But as against that proposition the defendant has very strenuously urged that there waS the lariddepartment, both in this state and in Washington, in the administration of these grants, which has the effect of law,-is:itselfboth a construction and a determination of the law. It is also contended that the complainant has slept upon its and that its claim. is stale. It. is true that the lands were qonveYl;Jd to defendanUn 1811 and 1872; bU.t on. the other hand it i13ulsotruethat thecomplaintmt's road was not'flnished along these lands until 1,879, and thisbiUwasfiled iri 1886.' There is some testimony showing that in 1883 complainant made application for an entry of these lands, which was refused.' Whatever force there may be. and I am not prepared to say that there would not he force, in these defenses, if interposed on behalf of a bona fide purchaser, some one who had parted with -vah,lefor the property,. yet'the question here is presented simply the two railroad companies,-np grantee, no mortgagee, no bonafide purchaser, or third party, being interested in this case, and in this question. Both of these patties lleneficiaries of a grant; neither one bought the land, neither paidariy money. The United States governmentsimply made a donation: of these lands, and as between two parties, each of whom claims a right to the benefit onhe gift, I think that until the statute of limitations runs,-and there is no pretense in this case that it husrun 1-neither party Can interpose the of the claim as ll:-defense;The United States goverrlment byits congress donated these lands, and there is no reason why, under strch circumstances, either party may not insist as against the other upon the fullineasure of the ' , rights given it by the grants. For these reasons the decree will go in favor of the complainant. Ordered accordingly.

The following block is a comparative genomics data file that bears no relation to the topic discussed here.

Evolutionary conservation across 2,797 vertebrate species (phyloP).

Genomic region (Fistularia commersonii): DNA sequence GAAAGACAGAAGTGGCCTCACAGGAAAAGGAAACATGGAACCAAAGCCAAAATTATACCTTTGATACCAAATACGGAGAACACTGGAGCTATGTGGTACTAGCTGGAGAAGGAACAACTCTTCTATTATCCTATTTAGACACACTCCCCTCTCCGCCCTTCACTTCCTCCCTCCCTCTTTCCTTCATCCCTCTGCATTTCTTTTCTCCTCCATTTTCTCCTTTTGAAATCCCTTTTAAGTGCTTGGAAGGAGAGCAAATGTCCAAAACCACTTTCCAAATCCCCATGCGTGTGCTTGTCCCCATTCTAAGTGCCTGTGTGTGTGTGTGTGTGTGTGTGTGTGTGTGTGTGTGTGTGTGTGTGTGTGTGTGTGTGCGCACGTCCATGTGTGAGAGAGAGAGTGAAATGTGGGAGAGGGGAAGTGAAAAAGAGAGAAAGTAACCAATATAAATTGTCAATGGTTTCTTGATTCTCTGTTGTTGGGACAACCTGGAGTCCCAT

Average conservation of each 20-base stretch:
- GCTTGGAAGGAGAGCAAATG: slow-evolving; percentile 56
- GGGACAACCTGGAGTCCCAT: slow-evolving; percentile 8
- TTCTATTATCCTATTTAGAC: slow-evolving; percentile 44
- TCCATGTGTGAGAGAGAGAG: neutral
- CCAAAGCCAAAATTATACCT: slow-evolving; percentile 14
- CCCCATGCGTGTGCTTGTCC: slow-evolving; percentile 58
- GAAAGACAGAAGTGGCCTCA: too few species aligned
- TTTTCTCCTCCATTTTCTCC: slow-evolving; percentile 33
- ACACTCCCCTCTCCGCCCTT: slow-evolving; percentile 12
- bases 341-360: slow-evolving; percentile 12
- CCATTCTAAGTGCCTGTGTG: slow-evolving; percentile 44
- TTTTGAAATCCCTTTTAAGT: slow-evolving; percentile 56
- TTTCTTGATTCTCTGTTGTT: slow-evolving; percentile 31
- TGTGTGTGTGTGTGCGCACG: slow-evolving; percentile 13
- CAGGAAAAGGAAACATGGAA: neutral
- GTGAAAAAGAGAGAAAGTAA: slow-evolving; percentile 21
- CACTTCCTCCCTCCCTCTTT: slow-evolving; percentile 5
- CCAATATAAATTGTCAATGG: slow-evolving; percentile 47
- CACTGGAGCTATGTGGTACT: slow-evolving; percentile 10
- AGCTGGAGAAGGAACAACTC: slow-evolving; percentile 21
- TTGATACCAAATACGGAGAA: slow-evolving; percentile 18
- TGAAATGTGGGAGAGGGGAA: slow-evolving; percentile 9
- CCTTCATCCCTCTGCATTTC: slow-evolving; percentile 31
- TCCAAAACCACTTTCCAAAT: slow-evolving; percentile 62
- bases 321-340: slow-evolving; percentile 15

'V. HERRESHOFF MANUF'G
'(Circuii Oourt, lJ. Rl'ode Ieland. November 7, 1887.)
The tria,h which resulted in a verdict for plaintiff, came to an end February Ie, 1887. 'lJefendant secured an extension of time to file a motion for a new trial, stRting that he did not intend to proceed under his exceptions. The time was further extended .on an ea; partellpplication. The motion was then filed ,aqd .argued. before both the district .and the circuit judges. A new trial was refused, and defendant. at the nex,t term, and eight months after the trial, moved for signature of his bill of exceptions, and petitioned for a, writ of error fouJlded thereon. Held, that the motion should be overruled,a.nd the writ refused. the exceptions having been waiveli, bnth expressly and by implication', and the bill being presented for signature neither within the term, nor within a reasonable time. 1
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OF-WAIVER OF-REFUSAL TO . SIGN.
must be prepaJ.'ed and before the end of the term at whicb the dause was, tried, Sweet v. Perkms, 24 Fell. Rep·.7'77 i or within such time as the partif'lI by. '.their t, ma.de p.art oftihe record,",maystiPuhite';' Oi-Within. the'time aI... IO,wed by the orqerto that effect, made 111 and appearing in,the re.:lord, Hake v. Strubel, (til.) 12 N. E. Rep. 676., ' A distinction is to be observed in thiji rllilpeet between'the settling and allowance' of'a' bill, 'which !san act judicilil ill its